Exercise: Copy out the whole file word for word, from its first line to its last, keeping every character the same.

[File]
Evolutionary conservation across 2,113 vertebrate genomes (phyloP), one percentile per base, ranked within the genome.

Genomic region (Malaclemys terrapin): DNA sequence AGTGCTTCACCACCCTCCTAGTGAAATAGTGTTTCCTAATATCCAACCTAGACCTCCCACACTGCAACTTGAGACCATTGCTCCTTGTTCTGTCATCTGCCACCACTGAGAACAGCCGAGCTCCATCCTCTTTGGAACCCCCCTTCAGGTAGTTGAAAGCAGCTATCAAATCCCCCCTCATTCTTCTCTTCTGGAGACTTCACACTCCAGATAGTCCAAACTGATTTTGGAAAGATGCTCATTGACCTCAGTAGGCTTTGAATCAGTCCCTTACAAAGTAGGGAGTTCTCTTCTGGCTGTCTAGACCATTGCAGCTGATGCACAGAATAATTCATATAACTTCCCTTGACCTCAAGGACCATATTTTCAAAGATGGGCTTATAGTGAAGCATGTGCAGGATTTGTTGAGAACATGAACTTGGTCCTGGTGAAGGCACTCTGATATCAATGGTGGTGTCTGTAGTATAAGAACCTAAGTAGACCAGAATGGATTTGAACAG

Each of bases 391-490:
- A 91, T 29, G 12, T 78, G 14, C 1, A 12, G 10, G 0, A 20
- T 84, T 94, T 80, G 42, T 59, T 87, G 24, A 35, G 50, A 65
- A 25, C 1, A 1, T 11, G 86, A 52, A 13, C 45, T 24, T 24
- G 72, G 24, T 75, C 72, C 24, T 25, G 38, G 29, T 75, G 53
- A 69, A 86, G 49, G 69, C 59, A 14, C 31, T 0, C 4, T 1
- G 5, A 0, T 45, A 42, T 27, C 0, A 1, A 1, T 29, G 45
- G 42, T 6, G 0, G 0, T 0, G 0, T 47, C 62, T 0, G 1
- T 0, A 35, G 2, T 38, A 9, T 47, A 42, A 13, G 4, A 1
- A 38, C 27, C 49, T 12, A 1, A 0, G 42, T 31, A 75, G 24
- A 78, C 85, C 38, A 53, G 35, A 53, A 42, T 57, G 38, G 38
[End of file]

Evolutionary conservation across 2,113 vertebrate genomes (phyloP), one percentile per base, ranked within the genome.

Genomic region (Malaclemys terrapin): DNA sequence AGTGCTTCACCACCCTCCTAGTGAAATAGTGTTTCCTAATATCCAACCTAGACCTCCCACACTGCAACTTGAGACCATTGCTCCTTGTTCTGTCATCTGCCACCACTGAGAACAGCCGAGCTCCATCCTCTTTGGAACCCCCCTTCAGGTAGTTGAAAGCAGCTATCAAATCCCCCCTCATTCTTCTCTTCTGGAGACTTCACACTCCAGATAGTCCAAACTGATTTTGGAAAGATGCTCATTGACCTCAGTAGGCTTTGAATCAGTCCCTTACAAAGTAGGGAGTTCTCTTCTGGCTGTCTAGACCATTGCAGCTGATGCACAGAATAATTCATATAACTTCCCTTGACCTCAAGGACCATATTTTCAAAGATGGGCTTATAGTGAAGCATGTGCAGGATTTGTTGAGAACATGAACTTGGTCCTGGTGAAGGCACTCTGATATCAATGGTGGTGTCTGTAGTATAAGAACCTAAGTAGACCAGAATGGATTTGAACAG

Each of bases 391-490:
- A 91, T 29, G 12, T 78, G 14, C 1, A 12, G 10, G 0, A 20
- T 84, T 94, T 80, G 42, T 59, T 87, G 24, A 35, G 50, A 65
- A 25, C 1, A 1, T 11, G 86, A 52, A 13, C 45, T 24, T 24
- G 72, G 24, T 75, C 72, C 24, T 25, G 38, G 29, T 75, G 53
- A 69, A 86, G 49, G 69, C 59, A 14, C 31, T 0, C 4, T 1
- G 5, A 0, T 45, A 42, T 27, C 0, A 1, A 1, T 29, G 45
- G 42, T 6, G 0, G 0, T 0, G 0, T 47, C 62, T 0, G 1
- T 0, A 35, G 2, T 38, A 9, T 47, A 42, A 13, G 4, A 1
- A 38, C 27, C 49, T 12, A 1, A 0, G 42, T 31, A 75, G 24
- A 78, C 85, C 38, A 53, G 35, A 53, A 42, T 57, G 38, G 38